G20 heads of state and government held their regular summit on November 15–16, in Brisbane, Australia. Within that large group, Western summiteers devoted much of their time to discussions with Russian President Vladimir Putin about Ukraine. This was a follow-up to the same Western leaders’ discussions with Putin during the recent Asia-Europe Meeting (ASEM) summit in Milan (see EDM, October 22). The formats differed radically, however.
In Brisbane, the main Western leaders held bilateral talks with Putin about Ukraine; whereas the Milan summit had featured a group discussion by the main European leaders with Putin on Ukraine. Going back to the Normandy and Wales summits in June and September, each successive summit marked radical innovations in rearranging the chairs with Putin. But they all failed to budge him on the problem at hand, which most Western leaders stop short of characterizing as Russia’s war against Ukraine. Although Russia has scuttled the armistice agreements (see accompanying article), no further economic sanctions on Russia were discussed at this summit.
German Chancellor Angela Merkel’s pre-eminence was the salient feature of discussions on Ukraine in Brisbane, as it had been at the Milan summit. Merkel held by far the longest tete-a-tete session with Putin in Brisbane; and she was the only one to hold bilateral talks with Putin in Milan, outside the group discussion. These are German initiatives, not favors bestowed by Putin on Berlin.
The German government has seized the lead role in the European Union’s policy on the Russia-Ukraine conflict. In Milan, Merkel had asked Putin to ensure the implementation of specific points in the Minsk armistice agreements. As Putin stonewalled, Merkel changed tack in Brisbane. She offered to support the establishment of direct relations between the EU and the Russia-led Customs Union/Eurasian Union, “for economic cooperation in the mutual interest.” This move would supposedly demonstrate for Putin that he has nothing to fear from the EU’s partnership with Ukraine (Die Welt, November 16).
This initiative has apparently been agreed on a bipartisan basis by the Christian-Democrat Chancellor with the Social-Democrat-led Ministry of Foreign Affairs. The minister, Frank-Walter Steinmeier, explains this proposal as “part of a search for new steps to defuse EU-Russia tensions.” While maintaining the economic sanctions on Russia for now, the initiative to hold a “meeting of those two organizations on an equal footing could relax EU-Russia relations” (Welt am Sonntag, November 16).
This initiative would certainly please the Kremlin (as those statements imply). Apart from its symbolic value, this move would, for the first time, suggest that Germany and/or the EU consider offering Russia some consolation prize for the economic sanctions.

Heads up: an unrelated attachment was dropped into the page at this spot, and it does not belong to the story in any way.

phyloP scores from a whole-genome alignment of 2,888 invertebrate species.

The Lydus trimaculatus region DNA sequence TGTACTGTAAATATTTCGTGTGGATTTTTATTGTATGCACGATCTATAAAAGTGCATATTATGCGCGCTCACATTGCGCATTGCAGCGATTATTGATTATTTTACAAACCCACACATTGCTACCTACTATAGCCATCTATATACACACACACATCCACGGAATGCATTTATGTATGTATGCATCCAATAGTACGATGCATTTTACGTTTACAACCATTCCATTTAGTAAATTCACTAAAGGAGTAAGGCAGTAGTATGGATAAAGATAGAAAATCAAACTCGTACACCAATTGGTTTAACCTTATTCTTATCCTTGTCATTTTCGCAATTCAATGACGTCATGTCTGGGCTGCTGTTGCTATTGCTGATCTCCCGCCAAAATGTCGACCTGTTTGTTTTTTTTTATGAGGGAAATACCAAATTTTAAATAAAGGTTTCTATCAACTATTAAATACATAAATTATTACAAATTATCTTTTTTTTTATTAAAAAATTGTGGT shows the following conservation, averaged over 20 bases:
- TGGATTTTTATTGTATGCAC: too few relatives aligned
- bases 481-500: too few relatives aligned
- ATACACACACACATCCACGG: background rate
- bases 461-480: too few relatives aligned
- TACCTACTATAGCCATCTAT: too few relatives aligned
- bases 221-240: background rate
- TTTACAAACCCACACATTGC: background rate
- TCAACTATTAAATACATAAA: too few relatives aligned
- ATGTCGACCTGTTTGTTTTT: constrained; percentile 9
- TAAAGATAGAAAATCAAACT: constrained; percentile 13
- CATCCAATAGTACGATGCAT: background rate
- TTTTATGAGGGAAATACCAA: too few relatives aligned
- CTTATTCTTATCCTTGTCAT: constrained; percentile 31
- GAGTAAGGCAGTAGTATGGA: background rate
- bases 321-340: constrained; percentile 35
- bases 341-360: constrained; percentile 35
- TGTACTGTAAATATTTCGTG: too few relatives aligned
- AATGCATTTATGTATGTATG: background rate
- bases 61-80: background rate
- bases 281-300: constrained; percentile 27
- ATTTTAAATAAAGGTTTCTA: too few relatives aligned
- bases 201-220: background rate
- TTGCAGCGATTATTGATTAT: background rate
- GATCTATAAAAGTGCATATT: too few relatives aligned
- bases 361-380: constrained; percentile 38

Direct relations with the Eurasian Union would amount to EU recognition of that organization, casting Russia officially as a bloc leader. This is already implied in the argument that a meeting of these two organizations would be a gesture to Russia, not to Belarus or Kazakhstan. On the other hand, such a meeting (if held) would bring Belarus in from the cold, to an official (“equal footing”) meeting with the EU. This could be the unintended silver lining to such a meeting. However, Belarus would most likely want to be accepted as a state in its own right, not as an appendage to Russia via the Eurasian Union.
Canadian Prime Minister Steven Harper told Putin in Brisbane point-blank to remove Russian troops from Ukraine’s territory. Putin testily denied that Russian troops were there (Interfax, November 17). British Prime Minister David Cameron warned Putin that further destabilizing moves in Ukraine would result in further economic sanctions on Russia. Yet, Cameron welcomed Putin’s assurance that Ukraine should remain a “united political space” (RFE/RL, November 16). A “political space,” however, is not a state; instead it alludes to Russia’s proposals to “federalize” or “confederalize” Ukraine, implying partition in all but name. On October 24, at the Valdai Club meeting, Putin had argued yet again that Ukraine was a “composite state,” questioning its statehood (Interfax, October 24).
Western leaders concluded the Brisbane summit with a decision to not impose additional sanctions on Russia. Instead, European leaders at the summit reached a consensus to sanction the leaders of the secessionist Donetsk and Luhansk “republics” at an upcoming meeting of the EU. Thus, Putin could be justified in concluding that he retained some margin for incremental escalation of hostilities against Ukraine without further economic costs to Russia.